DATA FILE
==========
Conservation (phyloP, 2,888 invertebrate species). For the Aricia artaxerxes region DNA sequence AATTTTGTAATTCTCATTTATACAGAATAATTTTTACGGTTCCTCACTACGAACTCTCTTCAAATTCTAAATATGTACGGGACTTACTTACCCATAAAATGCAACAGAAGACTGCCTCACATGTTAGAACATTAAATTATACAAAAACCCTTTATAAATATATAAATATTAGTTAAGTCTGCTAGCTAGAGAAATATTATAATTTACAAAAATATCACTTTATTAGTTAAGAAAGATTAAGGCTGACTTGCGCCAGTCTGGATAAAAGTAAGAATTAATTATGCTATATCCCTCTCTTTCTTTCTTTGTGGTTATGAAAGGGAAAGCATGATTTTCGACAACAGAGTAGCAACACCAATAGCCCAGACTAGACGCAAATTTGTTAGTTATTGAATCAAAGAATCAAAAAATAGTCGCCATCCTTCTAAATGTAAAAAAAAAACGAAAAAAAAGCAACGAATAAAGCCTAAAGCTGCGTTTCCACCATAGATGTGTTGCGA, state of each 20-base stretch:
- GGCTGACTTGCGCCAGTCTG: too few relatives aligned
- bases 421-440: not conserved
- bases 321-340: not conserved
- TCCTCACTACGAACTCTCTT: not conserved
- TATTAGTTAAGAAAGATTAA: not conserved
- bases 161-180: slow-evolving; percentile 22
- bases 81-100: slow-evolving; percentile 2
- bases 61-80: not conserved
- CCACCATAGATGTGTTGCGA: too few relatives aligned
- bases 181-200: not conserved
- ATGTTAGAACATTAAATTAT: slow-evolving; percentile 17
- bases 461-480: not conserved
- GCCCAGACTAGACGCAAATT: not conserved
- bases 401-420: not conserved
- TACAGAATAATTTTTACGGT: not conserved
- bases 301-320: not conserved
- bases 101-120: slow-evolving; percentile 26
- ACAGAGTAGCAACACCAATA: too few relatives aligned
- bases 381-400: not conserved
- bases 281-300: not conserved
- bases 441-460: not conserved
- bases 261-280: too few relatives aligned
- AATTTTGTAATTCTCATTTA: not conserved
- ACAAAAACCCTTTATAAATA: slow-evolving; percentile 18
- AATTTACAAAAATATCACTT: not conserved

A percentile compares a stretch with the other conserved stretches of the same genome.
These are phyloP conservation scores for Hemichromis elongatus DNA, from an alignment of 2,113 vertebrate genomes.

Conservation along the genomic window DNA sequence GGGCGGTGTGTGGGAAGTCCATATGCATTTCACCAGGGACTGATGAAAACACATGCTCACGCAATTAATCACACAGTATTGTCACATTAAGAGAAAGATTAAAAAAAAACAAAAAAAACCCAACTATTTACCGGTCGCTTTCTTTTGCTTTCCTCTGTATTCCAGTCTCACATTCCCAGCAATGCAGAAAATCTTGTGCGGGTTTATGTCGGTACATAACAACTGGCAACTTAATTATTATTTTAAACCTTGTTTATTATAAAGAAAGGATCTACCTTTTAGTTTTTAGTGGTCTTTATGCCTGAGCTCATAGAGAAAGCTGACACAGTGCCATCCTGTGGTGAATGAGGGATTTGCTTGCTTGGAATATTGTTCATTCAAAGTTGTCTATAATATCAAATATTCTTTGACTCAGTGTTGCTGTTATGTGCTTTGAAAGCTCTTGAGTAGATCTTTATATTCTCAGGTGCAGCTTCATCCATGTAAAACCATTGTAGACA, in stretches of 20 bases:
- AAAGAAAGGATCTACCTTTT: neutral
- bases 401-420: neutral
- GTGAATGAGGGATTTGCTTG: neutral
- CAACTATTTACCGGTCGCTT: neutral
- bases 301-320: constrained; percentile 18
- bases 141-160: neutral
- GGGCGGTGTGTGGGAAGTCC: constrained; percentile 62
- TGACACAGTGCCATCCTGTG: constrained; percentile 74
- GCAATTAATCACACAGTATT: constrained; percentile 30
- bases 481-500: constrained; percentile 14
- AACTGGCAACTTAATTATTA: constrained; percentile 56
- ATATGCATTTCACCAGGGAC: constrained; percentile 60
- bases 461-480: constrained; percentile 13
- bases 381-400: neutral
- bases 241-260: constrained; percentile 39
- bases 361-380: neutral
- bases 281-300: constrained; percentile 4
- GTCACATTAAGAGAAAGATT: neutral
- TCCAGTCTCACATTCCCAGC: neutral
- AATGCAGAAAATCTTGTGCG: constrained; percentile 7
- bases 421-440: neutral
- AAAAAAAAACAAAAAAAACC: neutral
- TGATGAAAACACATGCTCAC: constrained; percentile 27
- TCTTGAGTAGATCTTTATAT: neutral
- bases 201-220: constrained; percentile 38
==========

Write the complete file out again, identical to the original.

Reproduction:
Conservation (phyloP, 2,888 invertebrate species). For the Aricia artaxerxes region DNA sequence AATTTTGTAATTCTCATTTATACAGAATAATTTTTACGGTTCCTCACTACGAACTCTCTTCAAATTCTAAATATGTACGGGACTTACTTACCCATAAAATGCAACAGAAGACTGCCTCACATGTTAGAACATTAAATTATACAAAAACCCTTTATAAATATATAAATATTAGTTAAGTCTGCTAGCTAGAGAAATATTATAATTTACAAAAATATCACTTTATTAGTTAAGAAAGATTAAGGCTGACTTGCGCCAGTCTGGATAAAAGTAAGAATTAATTATGCTATATCCCTCTCTTTCTTTCTTTGTGGTTATGAAAGGGAAAGCATGATTTTCGACAACAGAGTAGCAACACCAATAGCCCAGACTAGACGCAAATTTGTTAGTTATTGAATCAAAGAATCAAAAAATAGTCGCCATCCTTCTAAATGTAAAAAAAAAACGAAAAAAAAGCAACGAATAAAGCCTAAAGCTGCGTTTCCACCATAGATGTGTTGCGA, state of each 20-base stretch:
- GGCTGACTTGCGCCAGTCTG: too few relatives aligned
- bases 421-440: not conserved
- bases 321-340: not conserved
- TCCTCACTACGAACTCTCTT: not conserved
- TATTAGTTAAGAAAGATTAA: not conserved
- bases 161-180: slow-evolving; percentile 22
- bases 81-100: slow-evolving; percentile 2
- bases 61-80: not conserved
- CCACCATAGATGTGTTGCGA: too few relatives aligned
- bases 181-200: not conserved
- ATGTTAGAACATTAAATTAT: slow-evolving; percentile 17
- bases 461-480: not conserved
- GCCCAGACTAGACGCAAATT: not conserved
- bases 401-420: not conserved
- TACAGAATAATTTTTACGGT: not conserved
- bases 301-320: not conserved
- bases 101-120: slow-evolving; percentile 26
- ACAGAGTAGCAACACCAATA: too few relatives aligned
- bases 381-400: not conserved
- bases 281-300: not conserved
- bases 441-460: not conserved
- bases 261-280: too few relatives aligned
- AATTTTGTAATTCTCATTTA: not conserved
- ACAAAAACCCTTTATAAATA: slow-evolving; percentile 18
- AATTTACAAAAATATCACTT: not conserved

A percentile compares a stretch with the other conserved stretches of the same genome.
These are phyloP conservation scores for Hemichromis elongatus DNA, from an alignment of 2,113 vertebrate genomes.

Conservation along the genomic window DNA sequence GGGCGGTGTGTGGGAAGTCCATATGCATTTCACCAGGGACTGATGAAAACACATGCTCACGCAATTAATCACACAGTATTGTCACATTAAGAGAAAGATTAAAAAAAAACAAAAAAAACCCAACTATTTACCGGTCGCTTTCTTTTGCTTTCCTCTGTATTCCAGTCTCACATTCCCAGCAATGCAGAAAATCTTGTGCGGGTTTATGTCGGTACATAACAACTGGCAACTTAATTATTATTTTAAACCTTGTTTATTATAAAGAAAGGATCTACCTTTTAGTTTTTAGTGGTCTTTATGCCTGAGCTCATAGAGAAAGCTGACACAGTGCCATCCTGTGGTGAATGAGGGATTTGCTTGCTTGGAATATTGTTCATTCAAAGTTGTCTATAATATCAAATATTCTTTGACTCAGTGTTGCTGTTATGTGCTTTGAAAGCTCTTGAGTAGATCTTTATATTCTCAGGTGCAGCTTCATCCATGTAAAACCATTGTAGACA, in stretches of 20 bases:
- AAAGAAAGGATCTACCTTTT: neutral
- bases 401-420: neutral
- GTGAATGAGGGATTTGCTTG: neutral
- CAACTATTTACCGGTCGCTT: neutral
- bases 301-320: constrained; percentile 18
- bases 141-160: neutral
- GGGCGGTGTGTGGGAAGTCC: constrained; percentile 62
- TGACACAGTGCCATCCTGTG: constrained; percentile 74
- GCAATTAATCACACAGTATT: constrained; percentile 30
- bases 481-500: constrained; percentile 14
- AACTGGCAACTTAATTATTA: constrained; percentile 56
- ATATGCATTTCACCAGGGAC: constrained; percentile 60
- bases 461-480: constrained; percentile 13
- bases 381-400: neutral
- bases 241-260: constrained; percentile 39
- bases 361-380: neutral
- bases 281-300: constrained; percentile 4
- GTCACATTAAGAGAAAGATT: neutral
- TCCAGTCTCACATTCCCAGC: neutral
- AATGCAGAAAATCTTGTGCG: constrained; percentile 7
- bases 421-440: neutral
- AAAAAAAAACAAAAAAAACC: neutral
- TGATGAAAACACATGCTCAC: constrained; percentile 27
- TCTTGAGTAGATCTTTATAT: neutral
- bases 201-220: constrained; percentile 38